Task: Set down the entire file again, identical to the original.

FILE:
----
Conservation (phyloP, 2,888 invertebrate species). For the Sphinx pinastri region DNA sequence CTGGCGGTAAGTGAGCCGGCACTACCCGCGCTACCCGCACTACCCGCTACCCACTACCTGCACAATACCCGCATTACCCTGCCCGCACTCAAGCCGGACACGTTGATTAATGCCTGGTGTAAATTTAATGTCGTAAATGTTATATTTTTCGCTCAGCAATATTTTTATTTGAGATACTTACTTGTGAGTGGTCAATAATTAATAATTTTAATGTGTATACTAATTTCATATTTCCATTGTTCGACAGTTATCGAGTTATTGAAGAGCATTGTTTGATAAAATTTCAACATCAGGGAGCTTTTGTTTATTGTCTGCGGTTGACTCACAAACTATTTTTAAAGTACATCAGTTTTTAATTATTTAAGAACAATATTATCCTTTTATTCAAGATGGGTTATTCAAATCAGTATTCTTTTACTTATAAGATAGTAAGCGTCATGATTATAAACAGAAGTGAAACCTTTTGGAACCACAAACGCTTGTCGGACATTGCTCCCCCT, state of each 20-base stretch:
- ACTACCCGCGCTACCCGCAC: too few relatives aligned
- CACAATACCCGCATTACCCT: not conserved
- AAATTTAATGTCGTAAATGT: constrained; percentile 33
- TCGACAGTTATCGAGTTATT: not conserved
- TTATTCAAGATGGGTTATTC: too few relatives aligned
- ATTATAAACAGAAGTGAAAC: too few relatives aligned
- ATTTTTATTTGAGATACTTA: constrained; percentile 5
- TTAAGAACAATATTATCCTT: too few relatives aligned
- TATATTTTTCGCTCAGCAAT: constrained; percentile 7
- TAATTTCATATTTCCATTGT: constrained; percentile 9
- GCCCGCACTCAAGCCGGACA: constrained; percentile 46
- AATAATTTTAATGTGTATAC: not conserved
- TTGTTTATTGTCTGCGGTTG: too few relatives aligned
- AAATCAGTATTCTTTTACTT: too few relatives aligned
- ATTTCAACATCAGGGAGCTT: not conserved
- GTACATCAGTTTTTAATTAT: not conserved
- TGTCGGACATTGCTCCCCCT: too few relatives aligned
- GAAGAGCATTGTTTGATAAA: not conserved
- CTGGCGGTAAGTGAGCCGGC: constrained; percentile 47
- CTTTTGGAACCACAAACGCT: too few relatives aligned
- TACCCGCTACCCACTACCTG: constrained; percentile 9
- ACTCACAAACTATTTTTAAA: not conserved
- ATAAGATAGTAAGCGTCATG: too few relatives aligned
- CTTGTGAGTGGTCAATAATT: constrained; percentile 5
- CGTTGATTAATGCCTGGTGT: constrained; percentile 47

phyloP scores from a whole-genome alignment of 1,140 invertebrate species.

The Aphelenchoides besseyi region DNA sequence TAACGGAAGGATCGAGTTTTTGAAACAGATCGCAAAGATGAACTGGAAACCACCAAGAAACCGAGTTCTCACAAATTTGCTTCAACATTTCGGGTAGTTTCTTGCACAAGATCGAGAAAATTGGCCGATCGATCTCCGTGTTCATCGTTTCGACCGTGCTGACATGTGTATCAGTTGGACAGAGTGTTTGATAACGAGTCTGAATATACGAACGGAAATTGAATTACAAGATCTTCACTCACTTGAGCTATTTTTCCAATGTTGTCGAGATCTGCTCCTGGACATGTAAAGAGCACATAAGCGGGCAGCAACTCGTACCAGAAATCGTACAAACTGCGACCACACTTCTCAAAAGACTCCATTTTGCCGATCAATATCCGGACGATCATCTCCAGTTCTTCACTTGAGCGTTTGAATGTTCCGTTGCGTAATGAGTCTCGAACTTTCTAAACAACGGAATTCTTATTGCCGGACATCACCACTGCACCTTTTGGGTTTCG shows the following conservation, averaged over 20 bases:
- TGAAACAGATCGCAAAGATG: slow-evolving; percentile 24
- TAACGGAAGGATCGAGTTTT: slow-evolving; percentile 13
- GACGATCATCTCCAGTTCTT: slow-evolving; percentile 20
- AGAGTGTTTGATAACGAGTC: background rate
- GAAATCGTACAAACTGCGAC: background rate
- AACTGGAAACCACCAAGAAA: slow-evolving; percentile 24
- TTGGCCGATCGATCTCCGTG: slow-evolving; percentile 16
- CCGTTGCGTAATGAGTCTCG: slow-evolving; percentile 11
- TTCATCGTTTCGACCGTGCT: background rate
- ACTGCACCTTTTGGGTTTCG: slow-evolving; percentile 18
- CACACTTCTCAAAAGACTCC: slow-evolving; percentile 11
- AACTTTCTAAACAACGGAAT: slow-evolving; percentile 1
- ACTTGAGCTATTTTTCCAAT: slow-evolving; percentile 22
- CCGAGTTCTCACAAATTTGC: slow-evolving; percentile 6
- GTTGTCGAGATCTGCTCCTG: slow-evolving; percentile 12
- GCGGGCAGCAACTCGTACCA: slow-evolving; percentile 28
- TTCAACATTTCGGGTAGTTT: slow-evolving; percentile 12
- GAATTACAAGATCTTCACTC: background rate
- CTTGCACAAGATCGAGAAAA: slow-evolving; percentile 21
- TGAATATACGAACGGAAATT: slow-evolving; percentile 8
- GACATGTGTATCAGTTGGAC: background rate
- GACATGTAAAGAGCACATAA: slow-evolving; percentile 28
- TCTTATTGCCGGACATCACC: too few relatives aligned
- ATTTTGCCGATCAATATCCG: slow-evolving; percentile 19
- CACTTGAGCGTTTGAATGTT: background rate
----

Conservation (phyloP, 2,888 invertebrate species). For the Sphinx pinastri region DNA sequence CTGGCGGTAAGTGAGCCGGCACTACCCGCGCTACCCGCACTACCCGCTACCCACTACCTGCACAATACCCGCATTACCCTGCCCGCACTCAAGCCGGACACGTTGATTAATGCCTGGTGTAAATTTAATGTCGTAAATGTTATATTTTTCGCTCAGCAATATTTTTATTTGAGATACTTACTTGTGAGTGGTCAATAATTAATAATTTTAATGTGTATACTAATTTCATATTTCCATTGTTCGACAGTTATCGAGTTATTGAAGAGCATTGTTTGATAAAATTTCAACATCAGGGAGCTTTTGTTTATTGTCTGCGGTTGACTCACAAACTATTTTTAAAGTACATCAGTTTTTAATTATTTAAGAACAATATTATCCTTTTATTCAAGATGGGTTATTCAAATCAGTATTCTTTTACTTATAAGATAGTAAGCGTCATGATTATAAACAGAAGTGAAACCTTTTGGAACCACAAACGCTTGTCGGACATTGCTCCCCCT, state of each 20-base stretch:
- ACTACCCGCGCTACCCGCAC: too few relatives aligned
- CACAATACCCGCATTACCCT: not conserved
- AAATTTAATGTCGTAAATGT: constrained; percentile 33
- TCGACAGTTATCGAGTTATT: not conserved
- TTATTCAAGATGGGTTATTC: too few relatives aligned
- ATTATAAACAGAAGTGAAAC: too few relatives aligned
- ATTTTTATTTGAGATACTTA: constrained; percentile 5
- TTAAGAACAATATTATCCTT: too few relatives aligned
- TATATTTTTCGCTCAGCAAT: constrained; percentile 7
- TAATTTCATATTTCCATTGT: constrained; percentile 9
- GCCCGCACTCAAGCCGGACA: constrained; percentile 46
- AATAATTTTAATGTGTATAC: not conserved
- TTGTTTATTGTCTGCGGTTG: too few relatives aligned
- AAATCAGTATTCTTTTACTT: too few relatives aligned
- ATTTCAACATCAGGGAGCTT: not conserved
- GTACATCAGTTTTTAATTAT: not conserved
- TGTCGGACATTGCTCCCCCT: too few relatives aligned
- GAAGAGCATTGTTTGATAAA: not conserved
- CTGGCGGTAAGTGAGCCGGC: constrained; percentile 47
- CTTTTGGAACCACAAACGCT: too few relatives aligned
- TACCCGCTACCCACTACCTG: constrained; percentile 9
- ACTCACAAACTATTTTTAAA: not conserved
- ATAAGATAGTAAGCGTCATG: too few relatives aligned
- CTTGTGAGTGGTCAATAATT: constrained; percentile 5
- CGTTGATTAATGCCTGGTGT: constrained; percentile 47

phyloP scores from a whole-genome alignment of 1,140 invertebrate species.

The Aphelenchoides besseyi region DNA sequence TAACGGAAGGATCGAGTTTTTGAAACAGATCGCAAAGATGAACTGGAAACCACCAAGAAACCGAGTTCTCACAAATTTGCTTCAACATTTCGGGTAGTTTCTTGCACAAGATCGAGAAAATTGGCCGATCGATCTCCGTGTTCATCGTTTCGACCGTGCTGACATGTGTATCAGTTGGACAGAGTGTTTGATAACGAGTCTGAATATACGAACGGAAATTGAATTACAAGATCTTCACTCACTTGAGCTATTTTTCCAATGTTGTCGAGATCTGCTCCTGGACATGTAAAGAGCACATAAGCGGGCAGCAACTCGTACCAGAAATCGTACAAACTGCGACCACACTTCTCAAAAGACTCCATTTTGCCGATCAATATCCGGACGATCATCTCCAGTTCTTCACTTGAGCGTTTGAATGTTCCGTTGCGTAATGAGTCTCGAACTTTCTAAACAACGGAATTCTTATTGCCGGACATCACCACTGCACCTTTTGGGTTTCG shows the following conservation, averaged over 20 bases:
- TGAAACAGATCGCAAAGATG: slow-evolving; percentile 24
- TAACGGAAGGATCGAGTTTT: slow-evolving; percentile 13
- GACGATCATCTCCAGTTCTT: slow-evolving; percentile 20
- AGAGTGTTTGATAACGAGTC: background rate
- GAAATCGTACAAACTGCGAC: background rate
- AACTGGAAACCACCAAGAAA: slow-evolving; percentile 24
- TTGGCCGATCGATCTCCGTG: slow-evolving; percentile 16
- CCGTTGCGTAATGAGTCTCG: slow-evolving; percentile 11
- TTCATCGTTTCGACCGTGCT: background rate
- ACTGCACCTTTTGGGTTTCG: slow-evolving; percentile 18
- CACACTTCTCAAAAGACTCC: slow-evolving; percentile 11
- AACTTTCTAAACAACGGAAT: slow-evolving; percentile 1
- ACTTGAGCTATTTTTCCAAT: slow-evolving; percentile 22
- CCGAGTTCTCACAAATTTGC: slow-evolving; percentile 6
- GTTGTCGAGATCTGCTCCTG: slow-evolving; percentile 12
- GCGGGCAGCAACTCGTACCA: slow-evolving; percentile 28
- TTCAACATTTCGGGTAGTTT: slow-evolving; percentile 12
- GAATTACAAGATCTTCACTC: background rate
- CTTGCACAAGATCGAGAAAA: slow-evolving; percentile 21
- TGAATATACGAACGGAAATT: slow-evolving; percentile 8
- GACATGTGTATCAGTTGGAC: background rate
- GACATGTAAAGAGCACATAA: slow-evolving; percentile 28
- TCTTATTGCCGGACATCACC: too few relatives aligned
- ATTTTGCCGATCAATATCCG: slow-evolving; percentile 19
- CACTTGAGCGTTTGAATGTT: background rate